PON2 blockade overcomes dexamethasone resistance in acute lymphoblastic leukemia
OBJECTIVES/UNASSIGNED:The high frequency of chemotherapy resistance is ultimately responsible for clinical relapse in acute lymphoblastic leukemia (ALL). Nevertheless, the molecular mechanism relevant to glucocorticoid (GC) resistance remains ambiguous. METHODS/UNASSIGNED:Quantitative real-time polymerase chain reaction and Western blot were performed to detect the expressions of paraoxonase 2 (PON2), Bcl-2 and Bax. shRNA was used to knockdown PON2 expression in SUP-B15 and REH cell. CCK-8 and flow cytometry assay were conducted to monitor the changes of proliferation and apoptosis in ALL cells. The growth of ALL REH cells in vivo was determined using transplanted tumor model. RESULTS/UNASSIGNED:This study was designed to identify GC resistance-associated genes by means of the transcriptome chip from the public Gene Expression Omnibus database, and preliminarily investigation of dexamethasone (DEX)-resistance mechanism in ALL. We disclosed that PON2 expression was elevated in ALL patients and especially higher in DEX-resistance ALL patients. Then, cell apoptosis assay suggested that silencing of PON2 dramatically promoted in DEX-resistant ALL cells apoptosis and the activity of Caspase 3 induced by DEX administration. In xenograft tumor model, PON2 knockdown significantly reduced DEX-resistant ALL cells growth in immunodeficient mice. CONCLUSIONS/UNASSIGNED:Collectively, inhibition of PON2 may represent a novel method to restore the sensitivity of treatment-resistant ALL to GC-induced cell death.
Duplication of the Extensor Pollicis Longus and Index Extensor Digitorum Communis: Report of a Novel Anomaly and Review of Literature
Distal Radius Fractures in the Elderly: Use of the Volar Bearing Plate
BACKGROUND:Distal radius fractures represent some of the most common injuries to the upper extremity, yet current evidence demonstrates great variability in the management of this injury. Elderly patients, in particular, stand to benefit from the early mobilization provided by operative fixation with a volar bearing plate. METHODS:We conducted a retrospective chart review on all patients 65 years or older who underwent unilateral open reduction internal fixation of distal radius fractures using a volar bearing plate at a single institution between January 2014 and January 2016. We excluded patients with bilateral injuries, multiple fractures, and major injuries to the same extremity. RESULTS:Fifty-five patients met criteria for this study. By AO classification, we repaired 17 type A, 24 type B, and 14 type C fractures. At final radiographic measurements, average radial height compared with ulna measured -0.31 mm, average radial inclination measured 20.45 degrees, and average volar tilt measured 7.11 degrees. On discharge, 36 patients had wrist range-of-motion data consistent with a functional wrist. Four patients had limitations in the flexion/extension plane, 8 with radial-ulnar deviation, and 7 had limitations in both planes. CONCLUSIONS:Distal radius fractures in the elderly may successfully be treated with a volar bearing plate. Useful strategies include supraperiosteal dissection of the radius from the pronator quadratus, use of a longer plate for stronger proximal fixation in osteoporotic bone, and regional block. This methodology allows for a safe procedure facilitating the early return of hand and wrist function.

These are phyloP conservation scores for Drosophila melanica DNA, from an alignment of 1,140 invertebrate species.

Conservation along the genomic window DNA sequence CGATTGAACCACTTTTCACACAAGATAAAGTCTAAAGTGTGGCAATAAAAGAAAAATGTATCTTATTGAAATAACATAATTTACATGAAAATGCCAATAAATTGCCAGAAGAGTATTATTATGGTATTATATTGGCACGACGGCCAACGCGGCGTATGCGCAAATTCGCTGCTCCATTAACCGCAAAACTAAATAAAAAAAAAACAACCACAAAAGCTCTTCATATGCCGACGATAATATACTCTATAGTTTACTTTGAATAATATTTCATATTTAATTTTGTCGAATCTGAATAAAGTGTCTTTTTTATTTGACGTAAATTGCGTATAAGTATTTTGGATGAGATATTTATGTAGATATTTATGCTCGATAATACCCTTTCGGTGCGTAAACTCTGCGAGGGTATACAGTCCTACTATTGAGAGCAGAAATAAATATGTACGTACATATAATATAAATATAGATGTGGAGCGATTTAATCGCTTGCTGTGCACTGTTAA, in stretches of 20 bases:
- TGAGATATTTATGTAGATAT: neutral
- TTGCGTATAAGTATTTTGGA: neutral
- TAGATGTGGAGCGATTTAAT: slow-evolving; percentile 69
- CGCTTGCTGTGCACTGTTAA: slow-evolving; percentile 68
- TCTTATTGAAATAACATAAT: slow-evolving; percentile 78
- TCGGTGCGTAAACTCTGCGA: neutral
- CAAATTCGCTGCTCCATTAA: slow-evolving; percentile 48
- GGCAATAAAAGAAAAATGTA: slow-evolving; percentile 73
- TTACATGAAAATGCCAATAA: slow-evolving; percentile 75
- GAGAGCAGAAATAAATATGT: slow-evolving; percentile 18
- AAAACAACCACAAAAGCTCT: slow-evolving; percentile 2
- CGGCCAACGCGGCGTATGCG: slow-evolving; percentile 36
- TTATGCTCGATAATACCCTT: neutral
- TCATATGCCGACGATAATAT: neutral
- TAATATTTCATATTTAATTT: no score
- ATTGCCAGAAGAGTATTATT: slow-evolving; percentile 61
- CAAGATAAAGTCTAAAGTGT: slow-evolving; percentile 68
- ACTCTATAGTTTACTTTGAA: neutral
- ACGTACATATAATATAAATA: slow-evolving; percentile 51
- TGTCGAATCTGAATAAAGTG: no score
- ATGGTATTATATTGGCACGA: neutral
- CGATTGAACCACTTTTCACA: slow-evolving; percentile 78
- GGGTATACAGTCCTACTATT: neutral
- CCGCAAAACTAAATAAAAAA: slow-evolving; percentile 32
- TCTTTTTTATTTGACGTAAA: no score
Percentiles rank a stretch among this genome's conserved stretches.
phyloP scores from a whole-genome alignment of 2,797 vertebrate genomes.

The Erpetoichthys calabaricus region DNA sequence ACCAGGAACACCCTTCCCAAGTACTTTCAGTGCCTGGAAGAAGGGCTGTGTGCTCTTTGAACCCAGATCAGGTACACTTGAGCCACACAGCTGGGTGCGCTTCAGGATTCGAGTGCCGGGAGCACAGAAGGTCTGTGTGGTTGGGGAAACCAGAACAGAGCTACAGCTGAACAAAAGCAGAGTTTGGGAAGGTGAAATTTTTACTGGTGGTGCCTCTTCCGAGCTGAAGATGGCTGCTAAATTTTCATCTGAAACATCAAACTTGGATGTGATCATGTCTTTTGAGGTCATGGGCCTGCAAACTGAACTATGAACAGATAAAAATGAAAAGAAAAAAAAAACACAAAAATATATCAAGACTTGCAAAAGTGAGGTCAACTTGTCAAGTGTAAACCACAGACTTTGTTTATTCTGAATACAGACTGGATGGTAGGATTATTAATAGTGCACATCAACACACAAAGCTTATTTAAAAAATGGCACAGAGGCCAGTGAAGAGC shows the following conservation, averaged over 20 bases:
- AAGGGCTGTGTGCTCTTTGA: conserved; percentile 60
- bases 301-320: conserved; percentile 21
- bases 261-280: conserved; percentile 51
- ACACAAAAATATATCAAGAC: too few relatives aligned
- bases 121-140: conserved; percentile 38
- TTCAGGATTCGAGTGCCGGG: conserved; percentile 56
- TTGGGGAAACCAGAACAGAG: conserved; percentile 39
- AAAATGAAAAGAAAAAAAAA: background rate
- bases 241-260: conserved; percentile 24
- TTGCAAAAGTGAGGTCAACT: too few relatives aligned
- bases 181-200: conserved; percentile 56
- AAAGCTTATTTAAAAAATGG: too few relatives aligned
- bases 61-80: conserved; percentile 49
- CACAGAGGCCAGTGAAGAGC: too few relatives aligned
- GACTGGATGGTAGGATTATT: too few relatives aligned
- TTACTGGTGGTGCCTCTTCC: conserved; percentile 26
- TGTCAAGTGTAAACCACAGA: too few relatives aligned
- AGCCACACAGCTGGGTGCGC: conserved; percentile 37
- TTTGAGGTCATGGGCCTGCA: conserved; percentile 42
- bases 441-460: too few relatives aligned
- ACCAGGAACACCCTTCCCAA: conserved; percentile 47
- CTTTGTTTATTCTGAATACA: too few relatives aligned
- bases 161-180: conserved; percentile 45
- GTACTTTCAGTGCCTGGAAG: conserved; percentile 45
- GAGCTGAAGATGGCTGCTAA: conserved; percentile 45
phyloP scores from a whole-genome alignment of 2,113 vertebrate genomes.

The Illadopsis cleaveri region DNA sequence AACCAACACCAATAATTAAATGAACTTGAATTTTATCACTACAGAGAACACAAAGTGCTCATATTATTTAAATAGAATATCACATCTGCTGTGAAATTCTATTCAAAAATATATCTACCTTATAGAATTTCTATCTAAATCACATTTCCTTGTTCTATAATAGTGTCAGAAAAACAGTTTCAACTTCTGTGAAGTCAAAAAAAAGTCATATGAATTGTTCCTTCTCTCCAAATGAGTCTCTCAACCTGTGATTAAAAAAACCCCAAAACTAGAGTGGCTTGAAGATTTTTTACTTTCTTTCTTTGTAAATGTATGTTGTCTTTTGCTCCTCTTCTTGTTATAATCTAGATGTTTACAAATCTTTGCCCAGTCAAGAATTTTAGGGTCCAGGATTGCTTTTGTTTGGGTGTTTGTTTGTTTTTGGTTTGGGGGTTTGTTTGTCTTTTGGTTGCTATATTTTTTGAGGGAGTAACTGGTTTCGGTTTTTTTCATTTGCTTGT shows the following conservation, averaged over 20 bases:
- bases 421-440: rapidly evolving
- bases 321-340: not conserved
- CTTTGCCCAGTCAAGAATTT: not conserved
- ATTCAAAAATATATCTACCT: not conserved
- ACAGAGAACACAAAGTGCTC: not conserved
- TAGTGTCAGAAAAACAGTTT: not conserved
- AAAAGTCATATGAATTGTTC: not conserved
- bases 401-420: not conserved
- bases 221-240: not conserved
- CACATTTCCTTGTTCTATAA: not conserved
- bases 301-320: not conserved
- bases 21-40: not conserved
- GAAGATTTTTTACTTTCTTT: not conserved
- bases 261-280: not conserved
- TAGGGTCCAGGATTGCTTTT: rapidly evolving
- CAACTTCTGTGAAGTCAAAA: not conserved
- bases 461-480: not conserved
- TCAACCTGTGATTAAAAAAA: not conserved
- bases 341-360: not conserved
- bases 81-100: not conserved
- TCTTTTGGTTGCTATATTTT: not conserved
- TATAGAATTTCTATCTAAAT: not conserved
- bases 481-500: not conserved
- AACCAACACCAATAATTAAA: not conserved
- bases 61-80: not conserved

An enigmatic brainstem posterior fossa ganglioglioma in an adult [Case Report]
Ganglioglioma is a rare central nervous system neoplasm representing 0.4% to 1.7% of all brain tumors and most frequently occurs in the pediatric population with an incidence of 7.6%. These tumors are usually slow-growing and well-circumscribed solid or cystic lesions. Gangliogliomatosis infrequently occurs in the frontal lobe, pineal gland, basal ganglia, hypothalamus, and optic chiasm, with very few reports of brainstem ganglioglioma. We report a case of a 35-year-old female who initially presented with headache, vertigo, ataxia, saccadic dysfunction, dysarthria, and dysmetria for several years due to an unknown etiology. Her brain imaging showed multiple lesions in the pons and the cerebellum with cystic changes and size reduction and enlargement over the next few years while her neurological symptoms continued to worsen. The patient received courses of steroid treatment that improved her neurological symptoms, suggesting an inflammatory component of her disease. Extensive workup for an inflammatory or infectious etiology was unfruitful and two brain biopsies were inconclusive. A third biopsy showed atypical glial nuclei, binucleated cells, and Rosenthal fibers and the presence of BRAF V600E mutation was detected. The diagnosis of gangliogliomatosis was consequently established. This case illustrates that gangliogliomatosis may present with the waxing-and-waning neurological signs and symptoms. It can masquerade inflammatory processes in the central nervous system on brain imaging and deserves careful consideration in the diagnosis of patients with an indolent course of neurological deterioration.